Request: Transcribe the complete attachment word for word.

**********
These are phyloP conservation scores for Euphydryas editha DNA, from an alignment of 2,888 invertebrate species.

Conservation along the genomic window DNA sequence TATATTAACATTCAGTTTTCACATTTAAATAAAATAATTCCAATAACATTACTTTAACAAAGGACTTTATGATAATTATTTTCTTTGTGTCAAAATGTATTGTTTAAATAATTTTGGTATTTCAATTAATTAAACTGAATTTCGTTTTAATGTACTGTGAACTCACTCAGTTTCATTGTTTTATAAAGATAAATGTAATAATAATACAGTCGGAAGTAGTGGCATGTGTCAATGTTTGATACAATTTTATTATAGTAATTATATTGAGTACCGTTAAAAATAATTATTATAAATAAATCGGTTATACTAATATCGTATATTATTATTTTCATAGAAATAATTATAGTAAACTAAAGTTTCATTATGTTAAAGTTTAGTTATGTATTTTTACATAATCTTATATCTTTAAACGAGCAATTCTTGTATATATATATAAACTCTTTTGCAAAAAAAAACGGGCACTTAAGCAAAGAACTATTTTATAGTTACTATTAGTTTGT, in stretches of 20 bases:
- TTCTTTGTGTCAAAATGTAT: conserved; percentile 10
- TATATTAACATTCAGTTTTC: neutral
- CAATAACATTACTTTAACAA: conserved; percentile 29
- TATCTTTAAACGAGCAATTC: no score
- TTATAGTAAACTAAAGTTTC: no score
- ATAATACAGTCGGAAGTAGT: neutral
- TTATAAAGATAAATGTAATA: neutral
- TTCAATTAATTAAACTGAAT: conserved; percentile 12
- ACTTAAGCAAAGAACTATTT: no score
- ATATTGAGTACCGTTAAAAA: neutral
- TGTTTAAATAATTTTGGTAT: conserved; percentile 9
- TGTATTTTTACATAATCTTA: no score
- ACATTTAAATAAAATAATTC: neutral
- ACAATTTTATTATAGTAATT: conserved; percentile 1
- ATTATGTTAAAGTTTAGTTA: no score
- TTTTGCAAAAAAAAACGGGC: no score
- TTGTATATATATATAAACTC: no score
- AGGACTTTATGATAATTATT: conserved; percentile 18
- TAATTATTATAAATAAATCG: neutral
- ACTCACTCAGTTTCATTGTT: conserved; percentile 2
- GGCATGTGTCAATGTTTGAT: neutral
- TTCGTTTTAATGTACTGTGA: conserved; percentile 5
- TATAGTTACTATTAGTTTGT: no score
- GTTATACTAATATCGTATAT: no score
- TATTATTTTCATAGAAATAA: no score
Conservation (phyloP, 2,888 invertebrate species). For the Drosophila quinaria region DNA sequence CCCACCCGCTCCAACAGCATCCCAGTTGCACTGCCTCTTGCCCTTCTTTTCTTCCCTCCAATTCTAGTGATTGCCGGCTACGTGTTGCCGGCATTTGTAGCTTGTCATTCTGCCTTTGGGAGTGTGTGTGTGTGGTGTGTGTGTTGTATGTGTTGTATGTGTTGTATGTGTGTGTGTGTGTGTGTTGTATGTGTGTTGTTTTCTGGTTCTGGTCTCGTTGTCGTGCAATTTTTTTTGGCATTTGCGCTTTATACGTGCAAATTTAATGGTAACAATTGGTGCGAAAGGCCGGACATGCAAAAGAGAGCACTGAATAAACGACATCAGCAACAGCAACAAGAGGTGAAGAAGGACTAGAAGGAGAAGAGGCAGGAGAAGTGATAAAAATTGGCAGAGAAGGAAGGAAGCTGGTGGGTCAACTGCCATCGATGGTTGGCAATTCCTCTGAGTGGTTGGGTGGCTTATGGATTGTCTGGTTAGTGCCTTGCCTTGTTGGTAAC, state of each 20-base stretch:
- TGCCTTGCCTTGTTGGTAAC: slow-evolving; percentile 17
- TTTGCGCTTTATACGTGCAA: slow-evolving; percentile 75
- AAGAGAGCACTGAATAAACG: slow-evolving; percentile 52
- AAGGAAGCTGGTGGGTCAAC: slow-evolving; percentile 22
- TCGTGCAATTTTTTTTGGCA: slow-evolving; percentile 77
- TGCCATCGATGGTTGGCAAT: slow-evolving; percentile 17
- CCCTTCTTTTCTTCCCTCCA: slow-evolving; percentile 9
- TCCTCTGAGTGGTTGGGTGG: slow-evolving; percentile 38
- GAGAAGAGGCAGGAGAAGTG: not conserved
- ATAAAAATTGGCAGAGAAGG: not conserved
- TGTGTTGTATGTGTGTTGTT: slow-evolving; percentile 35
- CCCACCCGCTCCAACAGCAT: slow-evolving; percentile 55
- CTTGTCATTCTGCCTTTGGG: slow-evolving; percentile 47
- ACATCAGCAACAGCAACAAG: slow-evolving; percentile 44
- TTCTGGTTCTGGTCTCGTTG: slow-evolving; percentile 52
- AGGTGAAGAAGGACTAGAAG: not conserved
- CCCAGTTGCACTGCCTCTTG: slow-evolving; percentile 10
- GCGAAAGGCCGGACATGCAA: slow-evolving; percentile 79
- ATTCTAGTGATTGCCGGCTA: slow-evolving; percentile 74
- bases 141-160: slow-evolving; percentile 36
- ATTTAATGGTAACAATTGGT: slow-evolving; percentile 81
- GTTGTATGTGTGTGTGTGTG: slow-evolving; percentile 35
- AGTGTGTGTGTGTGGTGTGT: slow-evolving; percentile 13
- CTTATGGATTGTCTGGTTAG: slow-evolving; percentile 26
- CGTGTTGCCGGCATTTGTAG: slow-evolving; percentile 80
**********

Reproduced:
These are phyloP conservation scores for Euphydryas editha DNA, from an alignment of 2,888 invertebrate species.

Conservation along the genomic window DNA sequence TATATTAACATTCAGTTTTCACATTTAAATAAAATAATTCCAATAACATTACTTTAACAAAGGACTTTATGATAATTATTTTCTTTGTGTCAAAATGTATTGTTTAAATAATTTTGGTATTTCAATTAATTAAACTGAATTTCGTTTTAATGTACTGTGAACTCACTCAGTTTCATTGTTTTATAAAGATAAATGTAATAATAATACAGTCGGAAGTAGTGGCATGTGTCAATGTTTGATACAATTTTATTATAGTAATTATATTGAGTACCGTTAAAAATAATTATTATAAATAAATCGGTTATACTAATATCGTATATTATTATTTTCATAGAAATAATTATAGTAAACTAAAGTTTCATTATGTTAAAGTTTAGTTATGTATTTTTACATAATCTTATATCTTTAAACGAGCAATTCTTGTATATATATATAAACTCTTTTGCAAAAAAAAACGGGCACTTAAGCAAAGAACTATTTTATAGTTACTATTAGTTTGT, in stretches of 20 bases:
- TTCTTTGTGTCAAAATGTAT: conserved; percentile 10
- TATATTAACATTCAGTTTTC: neutral
- CAATAACATTACTTTAACAA: conserved; percentile 29
- TATCTTTAAACGAGCAATTC: no score
- TTATAGTAAACTAAAGTTTC: no score
- ATAATACAGTCGGAAGTAGT: neutral
- TTATAAAGATAAATGTAATA: neutral
- TTCAATTAATTAAACTGAAT: conserved; percentile 12
- ACTTAAGCAAAGAACTATTT: no score
- ATATTGAGTACCGTTAAAAA: neutral
- TGTTTAAATAATTTTGGTAT: conserved; percentile 9
- TGTATTTTTACATAATCTTA: no score
- ACATTTAAATAAAATAATTC: neutral
- ACAATTTTATTATAGTAATT: conserved; percentile 1
- ATTATGTTAAAGTTTAGTTA: no score
- TTTTGCAAAAAAAAACGGGC: no score
- TTGTATATATATATAAACTC: no score
- AGGACTTTATGATAATTATT: conserved; percentile 18
- TAATTATTATAAATAAATCG: neutral
- ACTCACTCAGTTTCATTGTT: conserved; percentile 2
- GGCATGTGTCAATGTTTGAT: neutral
- TTCGTTTTAATGTACTGTGA: conserved; percentile 5
- TATAGTTACTATTAGTTTGT: no score
- GTTATACTAATATCGTATAT: no score
- TATTATTTTCATAGAAATAA: no score
Conservation (phyloP, 2,888 invertebrate species). For the Drosophila quinaria region DNA sequence CCCACCCGCTCCAACAGCATCCCAGTTGCACTGCCTCTTGCCCTTCTTTTCTTCCCTCCAATTCTAGTGATTGCCGGCTACGTGTTGCCGGCATTTGTAGCTTGTCATTCTGCCTTTGGGAGTGTGTGTGTGTGGTGTGTGTGTTGTATGTGTTGTATGTGTTGTATGTGTGTGTGTGTGTGTGTTGTATGTGTGTTGTTTTCTGGTTCTGGTCTCGTTGTCGTGCAATTTTTTTTGGCATTTGCGCTTTATACGTGCAAATTTAATGGTAACAATTGGTGCGAAAGGCCGGACATGCAAAAGAGAGCACTGAATAAACGACATCAGCAACAGCAACAAGAGGTGAAGAAGGACTAGAAGGAGAAGAGGCAGGAGAAGTGATAAAAATTGGCAGAGAAGGAAGGAAGCTGGTGGGTCAACTGCCATCGATGGTTGGCAATTCCTCTGAGTGGTTGGGTGGCTTATGGATTGTCTGGTTAGTGCCTTGCCTTGTTGGTAAC, state of each 20-base stretch:
- TGCCTTGCCTTGTTGGTAAC: slow-evolving; percentile 17
- TTTGCGCTTTATACGTGCAA: slow-evolving; percentile 75
- AAGAGAGCACTGAATAAACG: slow-evolving; percentile 52
- AAGGAAGCTGGTGGGTCAAC: slow-evolving; percentile 22
- TCGTGCAATTTTTTTTGGCA: slow-evolving; percentile 77
- TGCCATCGATGGTTGGCAAT: slow-evolving; percentile 17
- CCCTTCTTTTCTTCCCTCCA: slow-evolving; percentile 9
- TCCTCTGAGTGGTTGGGTGG: slow-evolving; percentile 38
- GAGAAGAGGCAGGAGAAGTG: not conserved
- ATAAAAATTGGCAGAGAAGG: not conserved
- TGTGTTGTATGTGTGTTGTT: slow-evolving; percentile 35
- CCCACCCGCTCCAACAGCAT: slow-evolving; percentile 55
- CTTGTCATTCTGCCTTTGGG: slow-evolving; percentile 47
- ACATCAGCAACAGCAACAAG: slow-evolving; percentile 44
- TTCTGGTTCTGGTCTCGTTG: slow-evolving; percentile 52
- AGGTGAAGAAGGACTAGAAG: not conserved
- CCCAGTTGCACTGCCTCTTG: slow-evolving; percentile 10
- GCGAAAGGCCGGACATGCAA: slow-evolving; percentile 79
- ATTCTAGTGATTGCCGGCTA: slow-evolving; percentile 74
- bases 141-160: slow-evolving; percentile 36
- ATTTAATGGTAACAATTGGT: slow-evolving; percentile 81
- GTTGTATGTGTGTGTGTGTG: slow-evolving; percentile 35
- AGTGTGTGTGTGTGGTGTGT: slow-evolving; percentile 13
- CTTATGGATTGTCTGGTTAG: slow-evolving; percentile 26
- CGTGTTGCCGGCATTTGTAG: slow-evolving; percentile 80